A  neighbor of mine from my home town is now an engineer, and he tells of his exploits in constructing a front porch. We will call him “Greg” (since that is his name). Greg said that he was frustrated that one of the blocks didn’t fit correctly. Unfortunately, it was that last block in the layer on the perimeter of the porch. And, of course, the only logical engineering solution was, as Greg did, rip out the entire layer and start over again. Perhaps this gives a clue to why many engineers get slowed down on home projects. It has to be right. It just has to be.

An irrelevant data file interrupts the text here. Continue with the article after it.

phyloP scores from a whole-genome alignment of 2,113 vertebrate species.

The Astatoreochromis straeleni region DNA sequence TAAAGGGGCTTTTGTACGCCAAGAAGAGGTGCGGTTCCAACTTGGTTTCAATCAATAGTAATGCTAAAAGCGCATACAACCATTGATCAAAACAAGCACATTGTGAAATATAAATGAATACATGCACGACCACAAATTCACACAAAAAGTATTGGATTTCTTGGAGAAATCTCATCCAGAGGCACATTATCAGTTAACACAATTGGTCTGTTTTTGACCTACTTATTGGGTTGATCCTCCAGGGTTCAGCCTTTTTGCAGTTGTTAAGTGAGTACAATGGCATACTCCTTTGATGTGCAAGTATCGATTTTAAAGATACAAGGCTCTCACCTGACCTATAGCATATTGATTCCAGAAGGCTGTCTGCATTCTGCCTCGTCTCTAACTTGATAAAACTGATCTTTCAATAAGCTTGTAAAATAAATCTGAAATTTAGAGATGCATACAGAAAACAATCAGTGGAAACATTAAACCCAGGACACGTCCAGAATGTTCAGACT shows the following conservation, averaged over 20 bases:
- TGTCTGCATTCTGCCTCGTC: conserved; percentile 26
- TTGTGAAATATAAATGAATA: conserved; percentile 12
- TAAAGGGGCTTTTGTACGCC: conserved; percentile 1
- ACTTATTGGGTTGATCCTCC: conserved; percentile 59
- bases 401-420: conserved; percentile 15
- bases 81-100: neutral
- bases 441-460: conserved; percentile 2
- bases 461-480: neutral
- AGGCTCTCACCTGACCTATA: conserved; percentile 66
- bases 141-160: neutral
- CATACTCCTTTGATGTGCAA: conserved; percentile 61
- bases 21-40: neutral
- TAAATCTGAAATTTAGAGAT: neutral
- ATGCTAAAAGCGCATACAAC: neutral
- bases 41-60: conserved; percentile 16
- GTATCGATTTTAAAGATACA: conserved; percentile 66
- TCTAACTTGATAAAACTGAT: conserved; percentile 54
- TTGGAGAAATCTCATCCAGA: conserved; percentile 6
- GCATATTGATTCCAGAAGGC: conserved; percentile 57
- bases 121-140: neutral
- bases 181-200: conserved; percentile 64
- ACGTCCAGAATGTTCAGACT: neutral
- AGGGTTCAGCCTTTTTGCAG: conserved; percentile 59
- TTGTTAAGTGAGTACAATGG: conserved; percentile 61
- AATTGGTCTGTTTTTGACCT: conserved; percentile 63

The sad truth is that it never turns out perfect, and engineers know it. Greg said that for months after finishing his porch, he would walk toward his front door and shudder as he thought about all the mistakes in it – all the millimeters out of skew it was, all the fractions of a degree to which it wasn’t square. I know, that seems a little too emotional for an engineer, but if the engineer is going to have an emotional involvement, it only makes sense to encounter one, not from something unquantifiable like a wife, but from something that the engineer is truly attached to, such as a porch he just designed and built. Greg did say that after many months of non-engineers, such as his wife, telling him that the porch was wonderful and how it looked good and how great it was, he was finally able to be “OK” with the results. Did he feel better about it? That’s going too far. But at least he notices the flaws to lesser extent. Maybe the non-engineers in our lives do serve a function.